"Two roads diverged in a wood, and I--
I took the one less traveled by,
And that has made all the difference."
--Robert Frost, The Road Not Taken, 1920
In the past few months, the Boychick has grown up a bit more.
He has added inches to his stature, his voice has deepened, and his interests have broadened to include socializing with girls. And he has taken more control of his education.
As I announced here, my Boychick has decided to choose schooling for high school.
As I go about the business of letting people know about the Boychick's decision, I am beginning to understand that most people outside the homeschooling world understand the decision as an indication of failure. The assumption seems to be that we are stepping back from homeschooling to a default position because N. was not learning or that homeschooling "didn't work."
Well, we all know that there are real problems with assumptions. First, I wonder how anyone can imagine a human being going for a whole twenty-four hours without learning anything? I cannot imagine it and I have been free from the clutches of compulsory education for thirty years. And as for the second assumption, that "it didn't work," nothing can be further from the truth.
In fact, I see the Boychick's choice as one that fits as well into the trajectory of our homeschooling journey as would homeschooling high school. As we progressed in homeschooling 'middle school,' we also progressed in handing over more and more of the decision making about his education to the Boychick. Over those years, we moved from being "sages on the stage to guides on the side" as our philosophy evolved from school-at-home to a certain kind of unschooling. The Boychick has become used to thinking of himself as the master of his education, as well as the learner. He has learned to take responsibility for his learning methods and goals. He did not decide to go to high school because homeschooling was a failure; rather, he was able to choose because homeschooling was a success.
Unlike most of the students who entered East Mountain High School this morning, the Boychick sees attending school not as something he must do, but as something he has chosen to do. He knows that the responsibility for his successes or failures lies on his shoulders, and that although there are people ready to help him and guide him, in the end, the secret to his education lies within. He has become a self-directed learner. I watched him in action last week at registration, when he took control of the meeting with his advisor and me. He spoke about what he needs to be successful and how he plans to accomplish his goals.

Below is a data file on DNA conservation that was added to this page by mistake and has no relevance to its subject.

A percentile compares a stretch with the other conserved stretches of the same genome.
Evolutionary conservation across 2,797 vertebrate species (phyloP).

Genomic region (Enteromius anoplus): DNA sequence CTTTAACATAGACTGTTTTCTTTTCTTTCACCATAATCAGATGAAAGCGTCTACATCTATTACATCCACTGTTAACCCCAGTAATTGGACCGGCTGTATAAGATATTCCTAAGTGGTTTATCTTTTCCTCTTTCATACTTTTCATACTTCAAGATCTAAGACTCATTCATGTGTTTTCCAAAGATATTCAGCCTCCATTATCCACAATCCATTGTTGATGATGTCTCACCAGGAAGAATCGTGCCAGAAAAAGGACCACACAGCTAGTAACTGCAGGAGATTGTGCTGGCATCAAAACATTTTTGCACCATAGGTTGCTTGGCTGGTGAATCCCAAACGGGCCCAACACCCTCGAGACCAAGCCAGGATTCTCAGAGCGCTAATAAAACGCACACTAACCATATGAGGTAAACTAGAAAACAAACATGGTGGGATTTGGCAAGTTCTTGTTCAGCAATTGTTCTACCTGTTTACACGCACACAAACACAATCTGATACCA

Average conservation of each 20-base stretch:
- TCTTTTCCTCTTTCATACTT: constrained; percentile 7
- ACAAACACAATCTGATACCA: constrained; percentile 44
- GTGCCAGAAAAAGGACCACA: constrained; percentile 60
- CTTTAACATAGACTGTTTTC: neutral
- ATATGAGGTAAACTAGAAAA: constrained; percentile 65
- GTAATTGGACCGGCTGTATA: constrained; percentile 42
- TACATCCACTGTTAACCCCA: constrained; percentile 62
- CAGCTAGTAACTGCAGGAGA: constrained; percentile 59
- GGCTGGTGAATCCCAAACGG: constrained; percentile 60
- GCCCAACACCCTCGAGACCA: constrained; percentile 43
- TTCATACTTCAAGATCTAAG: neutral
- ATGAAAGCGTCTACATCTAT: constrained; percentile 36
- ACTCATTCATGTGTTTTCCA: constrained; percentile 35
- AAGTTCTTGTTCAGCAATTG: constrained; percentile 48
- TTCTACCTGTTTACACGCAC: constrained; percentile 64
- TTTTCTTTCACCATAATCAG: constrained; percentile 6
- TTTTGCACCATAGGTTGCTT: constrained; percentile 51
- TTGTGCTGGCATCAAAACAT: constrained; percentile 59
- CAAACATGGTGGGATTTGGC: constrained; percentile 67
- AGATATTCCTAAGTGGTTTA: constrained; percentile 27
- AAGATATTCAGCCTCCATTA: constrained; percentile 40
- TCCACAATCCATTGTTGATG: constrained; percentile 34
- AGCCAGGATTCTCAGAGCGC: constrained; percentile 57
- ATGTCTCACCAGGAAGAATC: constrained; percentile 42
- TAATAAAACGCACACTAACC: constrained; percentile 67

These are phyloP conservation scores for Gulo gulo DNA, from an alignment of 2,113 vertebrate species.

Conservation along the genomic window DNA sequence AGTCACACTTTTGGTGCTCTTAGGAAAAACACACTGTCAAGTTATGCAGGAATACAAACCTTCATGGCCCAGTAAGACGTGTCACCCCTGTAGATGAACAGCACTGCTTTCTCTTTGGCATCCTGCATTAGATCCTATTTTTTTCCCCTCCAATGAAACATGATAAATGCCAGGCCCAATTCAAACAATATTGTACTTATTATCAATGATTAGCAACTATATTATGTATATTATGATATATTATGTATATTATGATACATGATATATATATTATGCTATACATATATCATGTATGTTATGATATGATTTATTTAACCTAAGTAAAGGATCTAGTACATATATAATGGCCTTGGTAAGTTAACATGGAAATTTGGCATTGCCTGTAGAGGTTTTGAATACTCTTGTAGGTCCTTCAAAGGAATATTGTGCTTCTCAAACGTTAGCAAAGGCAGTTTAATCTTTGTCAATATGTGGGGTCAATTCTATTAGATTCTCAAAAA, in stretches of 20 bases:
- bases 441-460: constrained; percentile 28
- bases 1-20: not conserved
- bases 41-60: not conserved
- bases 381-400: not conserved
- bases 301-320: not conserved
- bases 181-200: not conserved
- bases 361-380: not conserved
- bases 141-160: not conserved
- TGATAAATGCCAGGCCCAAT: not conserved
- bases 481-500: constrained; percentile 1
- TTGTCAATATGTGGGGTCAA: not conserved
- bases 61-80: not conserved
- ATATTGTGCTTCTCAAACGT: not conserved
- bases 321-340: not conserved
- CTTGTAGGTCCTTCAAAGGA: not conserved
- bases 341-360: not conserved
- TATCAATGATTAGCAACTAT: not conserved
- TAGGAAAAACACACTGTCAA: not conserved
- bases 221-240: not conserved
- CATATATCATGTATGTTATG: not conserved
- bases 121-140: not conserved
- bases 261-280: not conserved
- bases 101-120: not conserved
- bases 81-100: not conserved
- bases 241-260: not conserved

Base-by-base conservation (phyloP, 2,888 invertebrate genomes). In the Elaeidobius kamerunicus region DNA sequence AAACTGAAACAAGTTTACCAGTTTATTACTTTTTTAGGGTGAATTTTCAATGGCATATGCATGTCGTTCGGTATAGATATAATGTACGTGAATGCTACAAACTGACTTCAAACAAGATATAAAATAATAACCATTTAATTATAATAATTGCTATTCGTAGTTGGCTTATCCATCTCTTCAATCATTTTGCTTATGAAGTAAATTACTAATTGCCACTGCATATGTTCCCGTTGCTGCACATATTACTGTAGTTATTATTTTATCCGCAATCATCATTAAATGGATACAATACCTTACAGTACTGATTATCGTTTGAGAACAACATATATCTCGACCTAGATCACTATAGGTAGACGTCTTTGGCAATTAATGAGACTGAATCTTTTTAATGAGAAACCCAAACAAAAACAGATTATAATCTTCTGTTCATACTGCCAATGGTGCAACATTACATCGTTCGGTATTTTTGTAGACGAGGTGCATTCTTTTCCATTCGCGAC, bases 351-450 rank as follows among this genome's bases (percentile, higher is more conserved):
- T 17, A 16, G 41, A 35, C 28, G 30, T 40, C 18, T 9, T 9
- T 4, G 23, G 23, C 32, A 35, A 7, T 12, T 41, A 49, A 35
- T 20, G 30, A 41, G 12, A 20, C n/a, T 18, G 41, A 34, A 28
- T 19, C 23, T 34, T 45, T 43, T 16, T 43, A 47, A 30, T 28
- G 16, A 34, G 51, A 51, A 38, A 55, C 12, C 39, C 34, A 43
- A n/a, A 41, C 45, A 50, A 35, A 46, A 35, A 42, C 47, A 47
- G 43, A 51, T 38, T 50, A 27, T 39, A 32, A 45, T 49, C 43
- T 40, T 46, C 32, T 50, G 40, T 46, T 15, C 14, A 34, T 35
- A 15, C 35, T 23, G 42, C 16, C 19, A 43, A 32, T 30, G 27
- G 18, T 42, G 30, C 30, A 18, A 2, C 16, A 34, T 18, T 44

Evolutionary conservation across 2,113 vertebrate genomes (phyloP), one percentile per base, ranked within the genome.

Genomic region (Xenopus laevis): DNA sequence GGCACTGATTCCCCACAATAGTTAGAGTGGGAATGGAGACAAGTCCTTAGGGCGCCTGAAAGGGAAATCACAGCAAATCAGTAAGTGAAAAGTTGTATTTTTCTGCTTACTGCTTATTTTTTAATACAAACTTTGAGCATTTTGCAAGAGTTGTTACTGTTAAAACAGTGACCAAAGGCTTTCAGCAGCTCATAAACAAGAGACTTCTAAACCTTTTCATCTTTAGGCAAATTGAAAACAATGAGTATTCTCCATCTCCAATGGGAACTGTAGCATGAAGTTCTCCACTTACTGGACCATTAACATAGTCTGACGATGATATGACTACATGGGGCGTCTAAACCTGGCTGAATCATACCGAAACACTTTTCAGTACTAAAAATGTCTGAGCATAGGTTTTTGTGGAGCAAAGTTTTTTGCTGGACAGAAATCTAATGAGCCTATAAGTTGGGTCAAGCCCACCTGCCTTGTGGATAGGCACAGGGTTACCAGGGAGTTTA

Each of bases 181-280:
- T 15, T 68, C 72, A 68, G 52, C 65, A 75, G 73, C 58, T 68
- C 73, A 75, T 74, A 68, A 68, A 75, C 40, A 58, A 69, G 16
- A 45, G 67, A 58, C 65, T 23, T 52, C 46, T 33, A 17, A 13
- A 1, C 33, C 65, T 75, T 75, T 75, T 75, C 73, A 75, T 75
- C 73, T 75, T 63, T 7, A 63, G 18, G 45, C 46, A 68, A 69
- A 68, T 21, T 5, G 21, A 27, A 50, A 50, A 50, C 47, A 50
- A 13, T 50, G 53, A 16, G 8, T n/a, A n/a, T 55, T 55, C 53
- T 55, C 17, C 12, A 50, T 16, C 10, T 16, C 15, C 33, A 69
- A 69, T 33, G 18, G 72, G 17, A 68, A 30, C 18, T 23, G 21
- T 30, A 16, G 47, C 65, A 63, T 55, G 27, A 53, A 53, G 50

As a student, I was envious of my son in that moment, and as a mother I am proud.
I am envious because I realized that because I thought of education as compulsory during my own school-girl years, I did not reach such a state of self-direction until I was well into my first years of my first graduate degree. And for this reason, I wasted much of my time blindly following paths to goals that I had not set for myself, with no clear direction for how to accomplish what was only an inchoate idea of what I wanted for my future.
I am proud because I have come to understand how spectaculary successful our decision to take the road less traveled was for us.
It is not an easy decision to take "the road less traveled." Homeschoolers know that to defy the social givens means that a person must be prepared to articulate and defend their decisions in the face of ignorance, hostility, and assumption on a near daily basis.
Of course, as with all such decisions, the rewards are equal to the the risk taken.
Homeschooling, regardless of the individual's reasons for it, is a political act.
Making a choice against the received wisdom of the dominant culture forever changes how one views that received wisdom, as well as how one views the locus of control over individual decisions. In so doing, a person steps outside the herd mentality and lives liberty in reality. And succeeding in doing so means never being quite so willing to let others assert control over individual choices again. This is the legacy of homeschooling for us, just as it is the legacy of homebirthing, the legacy of living Judaism, and the legacy of growing up libertarian.
In a sense, one could say that we are no longer homeschoolers as of this morning.
Our last child has made a decision that has dissolved the Los Pecos Homeschool and he has gone forth into the world of organized schooling. And yet, there is a difference. Because the Boychick knows that his high schooled education is not, and cannot be, compulsory. It is a choice. When a person consciously makes a choice, he also consciously takes on the responsibility for it. The Boychick is no longer homeschooled, but he has developed an unschooled mind. He went to school today knowing that everything he learns is his own choice in his own hands.
What about us? We have also made a choice. And a journey. We have gone from accepting the assumptions that are social givens to questioning them, as good Ragamuffin Students do. We are no longer homeschoolers--because we gave our son a choice. But we have become educational anarchists in the process. We have become social libertarians. And once you have lived the richness of liberty, there's no going back. Not even the occassional whiffs of the "fleshpots of Egypt" are enough to give up the joyous responsibility for one's own life.
This, then, is the legacy of homeschooling for us, as we stand at the ending of our direct involvement in Los Pecos Homeschool, and as we give Boychick the freedom to try his fledgeling wings.
Even as I feel a sense of loss for our homeschooling years, I recognize with joy it's legacy: our unschooled minds as we continue on the 'roads less taken' of our unschooled lives.